Do you know that most of you are in “The People Business?” Whether you are a hair stylist, a bank teller, a corporate executive, a direct sales consultant, a plumber, or many other professions, much of your success is predicated on your people skills.
Of course, talent is important. But in this day of Yelp reviews, social media and ratings of one’s performance in just about everything, one’s people skills are tantamount to ensuring that you will do a great job!
Let’s face it, we have all had to deal with that rude wait server. Or a store clerk that simply ignores you. And I hate to admit this, but how about that pushy direct sales consultant? What was our response? Often times we decided to simply not to do business with that person or that store.
As consumers, we have expectations. If we are ordering from Amazon, we expect to place the order and receive the order in a timely manner. If you are a Prime member (which most of us are), we expect free shipping and free returns. We don’t expect Jeff Bezos to send us a birthday card —although that would be a great touch! As evidence by their stock, Amazon has their business model down pat.
When you look at your profession, your first step is to determine the necessary people skills you have to possess. Presenting this rather simplistically, if you are in sales, you want to be friendly, knowledgeable, sincere and helpful. You want to “Show and Sell” not “Show and Tell.” There is a difference. When you “Show and Sell,” you are inviting someone to purchase your product by using value, appeal and/or comparison selling techniques.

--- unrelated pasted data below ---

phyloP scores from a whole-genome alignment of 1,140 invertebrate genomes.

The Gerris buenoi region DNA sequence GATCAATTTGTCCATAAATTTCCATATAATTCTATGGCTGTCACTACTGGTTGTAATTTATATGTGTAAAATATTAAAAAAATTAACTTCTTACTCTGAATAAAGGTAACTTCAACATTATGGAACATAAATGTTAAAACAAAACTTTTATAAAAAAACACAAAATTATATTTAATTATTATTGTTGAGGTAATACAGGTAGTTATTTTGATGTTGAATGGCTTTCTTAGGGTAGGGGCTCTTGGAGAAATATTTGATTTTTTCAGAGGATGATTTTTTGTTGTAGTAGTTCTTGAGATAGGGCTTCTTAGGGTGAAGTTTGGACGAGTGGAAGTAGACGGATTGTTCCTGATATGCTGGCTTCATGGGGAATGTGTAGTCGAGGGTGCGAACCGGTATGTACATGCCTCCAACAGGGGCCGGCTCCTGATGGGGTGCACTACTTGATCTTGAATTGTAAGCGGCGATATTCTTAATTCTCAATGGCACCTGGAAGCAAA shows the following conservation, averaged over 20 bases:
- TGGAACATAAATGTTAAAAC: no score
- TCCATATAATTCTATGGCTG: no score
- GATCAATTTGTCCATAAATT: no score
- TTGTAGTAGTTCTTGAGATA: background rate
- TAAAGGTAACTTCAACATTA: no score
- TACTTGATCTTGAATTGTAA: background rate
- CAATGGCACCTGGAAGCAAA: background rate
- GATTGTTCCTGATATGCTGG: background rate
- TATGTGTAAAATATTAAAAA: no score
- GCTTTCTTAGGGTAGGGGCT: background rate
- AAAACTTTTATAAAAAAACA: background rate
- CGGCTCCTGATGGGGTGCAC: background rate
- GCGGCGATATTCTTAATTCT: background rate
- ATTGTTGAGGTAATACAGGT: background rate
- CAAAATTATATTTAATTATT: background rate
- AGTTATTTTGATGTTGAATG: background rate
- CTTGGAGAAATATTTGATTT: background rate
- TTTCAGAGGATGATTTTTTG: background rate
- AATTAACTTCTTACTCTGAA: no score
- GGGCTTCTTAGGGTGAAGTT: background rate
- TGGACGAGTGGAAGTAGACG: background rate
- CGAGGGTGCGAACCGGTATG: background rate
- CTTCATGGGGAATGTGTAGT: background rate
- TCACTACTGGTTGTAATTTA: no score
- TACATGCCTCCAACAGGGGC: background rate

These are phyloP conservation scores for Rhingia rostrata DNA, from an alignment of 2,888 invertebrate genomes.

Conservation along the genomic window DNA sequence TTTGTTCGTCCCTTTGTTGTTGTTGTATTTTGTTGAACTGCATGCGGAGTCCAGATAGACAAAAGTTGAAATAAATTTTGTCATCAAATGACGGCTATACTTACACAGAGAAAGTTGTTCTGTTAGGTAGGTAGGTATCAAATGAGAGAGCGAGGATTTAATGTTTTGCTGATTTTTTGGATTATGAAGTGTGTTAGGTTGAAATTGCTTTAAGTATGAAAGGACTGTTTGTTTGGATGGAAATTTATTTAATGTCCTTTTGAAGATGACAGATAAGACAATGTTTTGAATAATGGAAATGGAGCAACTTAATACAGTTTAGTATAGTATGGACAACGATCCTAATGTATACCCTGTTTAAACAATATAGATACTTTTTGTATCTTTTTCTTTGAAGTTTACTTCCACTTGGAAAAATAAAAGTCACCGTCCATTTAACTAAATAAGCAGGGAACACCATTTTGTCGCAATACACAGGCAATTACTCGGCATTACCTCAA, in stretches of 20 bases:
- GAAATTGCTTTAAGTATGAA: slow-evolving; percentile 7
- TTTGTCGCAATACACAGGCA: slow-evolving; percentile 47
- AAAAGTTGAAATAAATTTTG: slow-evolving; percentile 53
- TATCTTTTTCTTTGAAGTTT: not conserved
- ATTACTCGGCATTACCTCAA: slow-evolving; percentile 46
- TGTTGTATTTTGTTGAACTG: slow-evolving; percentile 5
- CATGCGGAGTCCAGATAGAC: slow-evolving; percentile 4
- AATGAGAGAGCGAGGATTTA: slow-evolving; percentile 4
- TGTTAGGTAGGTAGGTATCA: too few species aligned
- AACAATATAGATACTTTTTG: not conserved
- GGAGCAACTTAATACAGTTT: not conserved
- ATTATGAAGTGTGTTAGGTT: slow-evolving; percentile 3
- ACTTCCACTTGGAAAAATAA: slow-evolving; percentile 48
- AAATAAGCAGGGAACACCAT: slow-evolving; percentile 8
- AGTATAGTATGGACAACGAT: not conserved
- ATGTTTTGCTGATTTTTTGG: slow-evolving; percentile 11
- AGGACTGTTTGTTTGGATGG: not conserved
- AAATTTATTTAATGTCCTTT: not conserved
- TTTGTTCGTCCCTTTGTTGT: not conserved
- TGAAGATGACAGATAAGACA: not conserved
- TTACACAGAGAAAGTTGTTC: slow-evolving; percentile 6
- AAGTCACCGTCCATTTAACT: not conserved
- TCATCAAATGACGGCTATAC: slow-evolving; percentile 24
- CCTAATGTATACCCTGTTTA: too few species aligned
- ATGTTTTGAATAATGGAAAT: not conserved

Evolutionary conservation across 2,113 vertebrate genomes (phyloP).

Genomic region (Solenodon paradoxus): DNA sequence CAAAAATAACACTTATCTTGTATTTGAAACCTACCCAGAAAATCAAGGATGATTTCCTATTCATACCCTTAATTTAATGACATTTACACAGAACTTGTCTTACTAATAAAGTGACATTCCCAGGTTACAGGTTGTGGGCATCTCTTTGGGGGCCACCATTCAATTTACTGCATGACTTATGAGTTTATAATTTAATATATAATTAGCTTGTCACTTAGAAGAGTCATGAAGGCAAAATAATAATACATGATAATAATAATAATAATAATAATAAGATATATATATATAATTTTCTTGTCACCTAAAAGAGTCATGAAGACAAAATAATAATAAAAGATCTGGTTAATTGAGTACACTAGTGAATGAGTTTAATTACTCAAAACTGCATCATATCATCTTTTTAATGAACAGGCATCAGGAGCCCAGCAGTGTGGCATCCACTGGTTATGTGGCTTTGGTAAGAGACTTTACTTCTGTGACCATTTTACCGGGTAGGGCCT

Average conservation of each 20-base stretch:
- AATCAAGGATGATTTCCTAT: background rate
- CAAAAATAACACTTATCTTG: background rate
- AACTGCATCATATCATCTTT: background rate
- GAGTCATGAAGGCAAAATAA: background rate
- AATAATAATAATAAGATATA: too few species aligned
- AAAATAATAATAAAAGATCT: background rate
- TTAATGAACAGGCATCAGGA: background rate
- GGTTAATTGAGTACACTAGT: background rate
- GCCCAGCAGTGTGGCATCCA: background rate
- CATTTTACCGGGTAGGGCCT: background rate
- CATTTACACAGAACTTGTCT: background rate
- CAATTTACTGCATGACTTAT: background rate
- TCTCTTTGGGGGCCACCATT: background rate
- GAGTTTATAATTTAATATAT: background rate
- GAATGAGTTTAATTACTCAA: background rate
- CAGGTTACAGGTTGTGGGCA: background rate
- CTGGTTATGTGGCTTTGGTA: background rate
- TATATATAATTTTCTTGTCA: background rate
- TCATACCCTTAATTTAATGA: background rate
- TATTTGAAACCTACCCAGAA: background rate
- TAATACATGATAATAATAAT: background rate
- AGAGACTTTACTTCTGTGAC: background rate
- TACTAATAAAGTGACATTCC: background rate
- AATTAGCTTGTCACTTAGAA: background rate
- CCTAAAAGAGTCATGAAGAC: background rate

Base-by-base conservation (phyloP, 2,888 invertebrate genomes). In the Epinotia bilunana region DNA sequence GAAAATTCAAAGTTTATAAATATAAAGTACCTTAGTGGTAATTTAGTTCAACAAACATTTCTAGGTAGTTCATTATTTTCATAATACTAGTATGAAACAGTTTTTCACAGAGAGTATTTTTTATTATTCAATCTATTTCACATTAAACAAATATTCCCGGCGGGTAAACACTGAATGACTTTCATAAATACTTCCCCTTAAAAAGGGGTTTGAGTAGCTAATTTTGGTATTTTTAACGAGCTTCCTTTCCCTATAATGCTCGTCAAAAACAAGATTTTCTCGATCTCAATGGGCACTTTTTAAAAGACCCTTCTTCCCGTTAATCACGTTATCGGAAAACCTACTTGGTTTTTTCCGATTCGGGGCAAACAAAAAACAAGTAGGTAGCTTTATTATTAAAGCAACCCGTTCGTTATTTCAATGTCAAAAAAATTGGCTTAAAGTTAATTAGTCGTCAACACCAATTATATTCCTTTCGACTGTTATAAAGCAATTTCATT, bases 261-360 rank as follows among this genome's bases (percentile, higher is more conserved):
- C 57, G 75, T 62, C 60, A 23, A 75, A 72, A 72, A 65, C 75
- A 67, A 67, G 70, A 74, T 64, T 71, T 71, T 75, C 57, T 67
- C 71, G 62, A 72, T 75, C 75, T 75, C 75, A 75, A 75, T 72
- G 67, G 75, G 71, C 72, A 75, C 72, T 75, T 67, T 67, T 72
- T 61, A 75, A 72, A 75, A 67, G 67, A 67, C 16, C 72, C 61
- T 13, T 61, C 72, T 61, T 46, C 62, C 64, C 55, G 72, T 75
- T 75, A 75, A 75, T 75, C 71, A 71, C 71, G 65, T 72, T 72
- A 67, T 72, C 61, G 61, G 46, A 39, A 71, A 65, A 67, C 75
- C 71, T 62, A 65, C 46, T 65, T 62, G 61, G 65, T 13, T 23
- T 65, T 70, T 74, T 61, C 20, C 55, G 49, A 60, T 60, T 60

If you are a plumber, you have to add in a factual component and perhaps also emphasize your past accomplishments to give your potential client a sense of confidence in your ability. But still remember, friendliness and sincerity are still essential. Of course, if someone’s toilet is leaking & spilling all over the place, they will take ANY plumber, but they may not ever use that person again.
If you are a hair stylist, you want to engage your client, get feedback and be attentive.
Last but not least, if you are in Direct Sales, another key ingredient is warmth, caring, and the “art of listening.”
As I look at the vast knowledge I have gained in my MANY years of experience, I want to share that with those of you who are business owners, Direct Sales Professionals, or women who want to make a difference in their life.
So, stay tuned because I will soon be announcing how you can become part of Tiffany’s Team of “Women Making Waves.”